1. Screen time:
We often spend more time on screens than we intend to, and this can reduce opportunities to sleep because it delays bedtime, resulting in decreased sleep time. When watching screens, we are psychologically stimulated, as exposure to bright light suppresses the release of melatonin, the hormone responsible for sleep regulation. Place limits on your use of devices at night, and switch off devices at least one hour before bed. Removing all devices from your bedroom room can eliminate the urge to use them. Those who live with family, a partner or friends, can also establish household limits on technology to keep each other accountable.
2. Late night snacks or meals:
Refrain from full meals within three hours of sleep time. A high calorie load can make sleep elusive and as the body is busy digesting it can cause sleep to be fragmented and may prevent you from getting deep sleep. This is especially important as we get older, as our metabolic rate slows and it can take longer to digest a meal.
3. Caffeine intake before bed
The chemical properties of caffeine can wreak havoc on sleep if taken late in the day. Maximum caffeine effect is experienced one hour after drinking it, at which point it peaks in our blood. After this, depending on an individual’s metabolic rate, it can take up to eight hours to leave the body. For those who want to get their sleep back on track, avoid consuming caffeine after midday. The older we are, the longer it takes for caffeine to leave our bodies due to decreasing metabolism.
4. Alcohol consumption
It is a common myth that alcohol helps sleep – in fact, alcohol is a sleep stealer. Alcohol can have an initial sedating effect, but it is rapidly metabolised and after four to five hours minimal blood alcohol will remain where the body can experience ‘rebound wakefulness.’ This refers to periods of shallow sleep and multiple awakenings, sweating, and an increased heart rate. Alcohol plays a major role in nearly 10 per cent of sleep troubles, so while the occasional late night of drinking is fine, frequent night caps will have a detrimental impact on sleep. It is best for Aussies to refrain completely or limit themselves to one standard drink.
5. Sleep environments that are too hot, uncomfortable and not sound- or light-proof:
Dark, quiet, cool and comfortable bedrooms are conducive to good sleep. How you cover your body when sleeping also makes a difference. Using tools that bring comfort and aid sleep can be helpful. A white noise machine or a weighted blanket such as Calming Blankets, for example, promote deep tissue stimulation, which can calm and relax the mind and body. This helps individuals ease into sleep and enjoy a deeper sleep, particularly after a stressful day.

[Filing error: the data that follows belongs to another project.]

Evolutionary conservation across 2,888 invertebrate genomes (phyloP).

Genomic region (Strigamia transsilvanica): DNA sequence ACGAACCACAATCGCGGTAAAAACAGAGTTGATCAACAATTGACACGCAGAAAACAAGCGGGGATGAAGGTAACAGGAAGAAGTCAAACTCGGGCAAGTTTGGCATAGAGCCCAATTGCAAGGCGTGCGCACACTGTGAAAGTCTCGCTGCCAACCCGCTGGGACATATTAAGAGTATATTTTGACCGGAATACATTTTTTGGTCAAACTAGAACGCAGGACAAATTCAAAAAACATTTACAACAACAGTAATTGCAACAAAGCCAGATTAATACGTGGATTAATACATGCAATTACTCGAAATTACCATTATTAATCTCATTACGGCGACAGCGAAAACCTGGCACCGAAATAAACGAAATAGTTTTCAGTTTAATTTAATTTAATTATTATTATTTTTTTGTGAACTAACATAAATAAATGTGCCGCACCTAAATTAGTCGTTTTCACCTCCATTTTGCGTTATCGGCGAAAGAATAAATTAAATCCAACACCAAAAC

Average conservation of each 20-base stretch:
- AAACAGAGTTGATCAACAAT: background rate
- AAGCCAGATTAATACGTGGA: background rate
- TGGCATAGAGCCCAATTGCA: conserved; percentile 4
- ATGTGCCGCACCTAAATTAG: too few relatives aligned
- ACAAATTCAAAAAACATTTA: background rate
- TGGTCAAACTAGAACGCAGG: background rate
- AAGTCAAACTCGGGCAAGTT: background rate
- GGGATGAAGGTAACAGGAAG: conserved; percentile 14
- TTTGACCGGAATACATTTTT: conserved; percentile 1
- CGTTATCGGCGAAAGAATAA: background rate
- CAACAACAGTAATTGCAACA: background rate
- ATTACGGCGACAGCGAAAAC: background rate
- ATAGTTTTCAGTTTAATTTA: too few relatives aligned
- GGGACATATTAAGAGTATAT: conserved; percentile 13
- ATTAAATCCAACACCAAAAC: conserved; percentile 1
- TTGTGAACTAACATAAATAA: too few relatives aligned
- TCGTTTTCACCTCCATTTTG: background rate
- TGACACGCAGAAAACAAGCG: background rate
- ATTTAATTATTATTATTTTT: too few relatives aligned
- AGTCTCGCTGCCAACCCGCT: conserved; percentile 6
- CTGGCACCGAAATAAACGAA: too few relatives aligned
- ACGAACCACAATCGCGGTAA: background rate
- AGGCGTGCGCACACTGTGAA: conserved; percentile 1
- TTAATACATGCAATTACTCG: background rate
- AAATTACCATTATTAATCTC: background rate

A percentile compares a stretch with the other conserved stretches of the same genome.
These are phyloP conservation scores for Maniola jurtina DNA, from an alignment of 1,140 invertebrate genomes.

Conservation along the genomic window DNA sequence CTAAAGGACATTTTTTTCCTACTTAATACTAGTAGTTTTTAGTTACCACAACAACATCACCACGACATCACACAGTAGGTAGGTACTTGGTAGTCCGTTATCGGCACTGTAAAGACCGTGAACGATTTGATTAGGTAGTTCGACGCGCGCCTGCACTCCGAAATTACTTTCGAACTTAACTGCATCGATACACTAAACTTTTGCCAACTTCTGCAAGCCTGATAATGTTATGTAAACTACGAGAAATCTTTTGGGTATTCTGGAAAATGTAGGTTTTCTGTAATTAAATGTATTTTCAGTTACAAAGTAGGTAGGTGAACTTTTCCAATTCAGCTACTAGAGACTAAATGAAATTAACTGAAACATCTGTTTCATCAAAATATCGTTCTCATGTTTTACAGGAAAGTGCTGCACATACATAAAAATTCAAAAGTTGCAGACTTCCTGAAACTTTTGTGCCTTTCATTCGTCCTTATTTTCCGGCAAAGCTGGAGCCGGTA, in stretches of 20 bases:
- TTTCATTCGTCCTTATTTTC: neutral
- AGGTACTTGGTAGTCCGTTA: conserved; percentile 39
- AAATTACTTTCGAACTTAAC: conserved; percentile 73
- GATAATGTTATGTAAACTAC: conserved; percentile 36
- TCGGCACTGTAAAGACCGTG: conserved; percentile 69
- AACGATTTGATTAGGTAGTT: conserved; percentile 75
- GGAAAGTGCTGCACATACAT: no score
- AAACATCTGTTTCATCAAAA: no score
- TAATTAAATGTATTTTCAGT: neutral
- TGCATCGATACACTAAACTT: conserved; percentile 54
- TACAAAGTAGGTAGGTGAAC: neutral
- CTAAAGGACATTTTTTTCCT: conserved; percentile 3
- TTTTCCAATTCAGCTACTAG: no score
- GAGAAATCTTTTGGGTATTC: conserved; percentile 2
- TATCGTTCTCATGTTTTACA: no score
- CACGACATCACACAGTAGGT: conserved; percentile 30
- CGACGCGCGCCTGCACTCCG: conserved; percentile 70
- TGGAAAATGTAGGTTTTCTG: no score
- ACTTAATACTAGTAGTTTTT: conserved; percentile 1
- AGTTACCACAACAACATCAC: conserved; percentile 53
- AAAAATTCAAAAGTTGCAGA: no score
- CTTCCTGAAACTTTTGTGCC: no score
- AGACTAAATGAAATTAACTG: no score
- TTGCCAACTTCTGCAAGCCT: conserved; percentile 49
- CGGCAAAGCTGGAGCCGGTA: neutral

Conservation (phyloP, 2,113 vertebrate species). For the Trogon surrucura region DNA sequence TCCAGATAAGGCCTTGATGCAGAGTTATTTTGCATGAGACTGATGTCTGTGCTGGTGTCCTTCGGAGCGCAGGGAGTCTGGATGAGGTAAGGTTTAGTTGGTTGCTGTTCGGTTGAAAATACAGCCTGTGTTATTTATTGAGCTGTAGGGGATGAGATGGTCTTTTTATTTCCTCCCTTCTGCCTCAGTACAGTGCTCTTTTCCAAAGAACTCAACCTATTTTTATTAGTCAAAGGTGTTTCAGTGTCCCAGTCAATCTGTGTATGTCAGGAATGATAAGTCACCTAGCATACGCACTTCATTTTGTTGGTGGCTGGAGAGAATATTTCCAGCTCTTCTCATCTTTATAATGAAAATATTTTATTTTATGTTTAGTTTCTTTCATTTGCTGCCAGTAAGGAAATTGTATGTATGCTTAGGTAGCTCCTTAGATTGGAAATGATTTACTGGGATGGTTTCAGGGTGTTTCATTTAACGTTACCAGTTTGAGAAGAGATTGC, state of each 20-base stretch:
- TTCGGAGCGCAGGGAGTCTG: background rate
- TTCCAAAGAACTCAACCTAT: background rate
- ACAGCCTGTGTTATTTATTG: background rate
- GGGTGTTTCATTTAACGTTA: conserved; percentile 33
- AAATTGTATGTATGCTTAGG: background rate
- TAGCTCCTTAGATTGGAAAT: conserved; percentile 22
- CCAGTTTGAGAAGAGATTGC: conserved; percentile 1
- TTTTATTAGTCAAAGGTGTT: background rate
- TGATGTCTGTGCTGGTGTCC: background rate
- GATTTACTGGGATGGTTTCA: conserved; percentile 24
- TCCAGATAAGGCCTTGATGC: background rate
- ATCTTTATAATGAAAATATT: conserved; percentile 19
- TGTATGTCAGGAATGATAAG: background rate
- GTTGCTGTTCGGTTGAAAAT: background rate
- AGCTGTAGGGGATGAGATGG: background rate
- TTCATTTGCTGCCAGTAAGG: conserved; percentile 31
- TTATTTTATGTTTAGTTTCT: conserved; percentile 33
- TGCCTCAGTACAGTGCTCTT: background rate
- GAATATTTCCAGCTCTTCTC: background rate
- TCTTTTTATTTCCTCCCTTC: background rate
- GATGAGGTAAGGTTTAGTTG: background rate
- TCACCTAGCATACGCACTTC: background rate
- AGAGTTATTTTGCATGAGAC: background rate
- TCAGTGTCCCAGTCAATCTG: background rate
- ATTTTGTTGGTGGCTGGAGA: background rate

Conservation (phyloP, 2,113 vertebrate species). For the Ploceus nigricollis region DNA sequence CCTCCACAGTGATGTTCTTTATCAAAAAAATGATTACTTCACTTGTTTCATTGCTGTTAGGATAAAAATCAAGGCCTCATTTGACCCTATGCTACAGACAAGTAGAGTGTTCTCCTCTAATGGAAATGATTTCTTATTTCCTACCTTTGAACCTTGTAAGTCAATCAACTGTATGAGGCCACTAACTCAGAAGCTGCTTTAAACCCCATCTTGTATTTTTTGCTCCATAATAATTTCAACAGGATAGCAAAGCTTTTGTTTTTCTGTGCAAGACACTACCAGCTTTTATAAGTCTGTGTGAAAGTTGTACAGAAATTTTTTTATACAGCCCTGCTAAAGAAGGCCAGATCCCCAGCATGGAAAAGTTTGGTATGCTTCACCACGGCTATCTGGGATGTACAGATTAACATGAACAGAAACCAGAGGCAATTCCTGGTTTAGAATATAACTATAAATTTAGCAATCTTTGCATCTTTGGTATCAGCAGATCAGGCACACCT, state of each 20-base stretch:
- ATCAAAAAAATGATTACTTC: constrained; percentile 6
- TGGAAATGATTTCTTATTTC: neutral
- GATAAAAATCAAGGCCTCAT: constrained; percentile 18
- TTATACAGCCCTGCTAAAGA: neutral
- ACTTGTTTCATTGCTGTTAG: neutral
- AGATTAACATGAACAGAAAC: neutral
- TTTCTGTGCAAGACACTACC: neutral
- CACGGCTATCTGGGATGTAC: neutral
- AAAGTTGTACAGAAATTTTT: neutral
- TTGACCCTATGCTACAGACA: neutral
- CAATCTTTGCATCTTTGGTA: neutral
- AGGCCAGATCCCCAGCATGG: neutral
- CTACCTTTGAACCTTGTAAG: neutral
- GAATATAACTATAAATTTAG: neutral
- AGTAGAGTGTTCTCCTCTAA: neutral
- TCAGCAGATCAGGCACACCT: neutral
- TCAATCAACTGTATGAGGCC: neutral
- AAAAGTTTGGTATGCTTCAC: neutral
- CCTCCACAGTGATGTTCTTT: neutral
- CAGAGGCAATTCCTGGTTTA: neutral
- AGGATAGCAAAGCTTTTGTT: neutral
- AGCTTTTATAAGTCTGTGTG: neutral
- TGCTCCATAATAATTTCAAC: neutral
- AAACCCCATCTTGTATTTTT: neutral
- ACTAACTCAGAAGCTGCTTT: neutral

6. Late work or study:
Sleep quality is often dependent on how the day is spent, and if it is filled with stress from an overloaded work or study schedule that progresses into nighttime, sleep can be impacted. Deal with the issues of the day in the early evening by spending up to 20 minutes writing down concerns and solutions. Then, close the book and put it away. Those frequently working late could consider having a transparent conversation with their workplace to adjust their workload. Maintaining a study schedule with deadlines and a commitment to work earlier in the evening can also be helpful. Working or studying late can also increase stress and anxiety levels and can be combatted by adding weight to one’s sleep routine, such as a weighted blanket.
7. Inconsistent bedtimes:
Keeping consistent sleep and wake times will regulate sleep and help Aussies maintain quality sleep. Our body craves routine, and inconsistent wake-up times can cause significant sleep issues as our wake-up time determines when we are able to go to sleep that night. When we wake, we set our body clock rhythm for the next 24 hours, including our sleep rhythm. For adults, this is about 16 hours after waking. For example, if you wake late in the morning, at around 10am, you may not be able to fall asleep until about 2am the following morning.
Source: Dr Harrington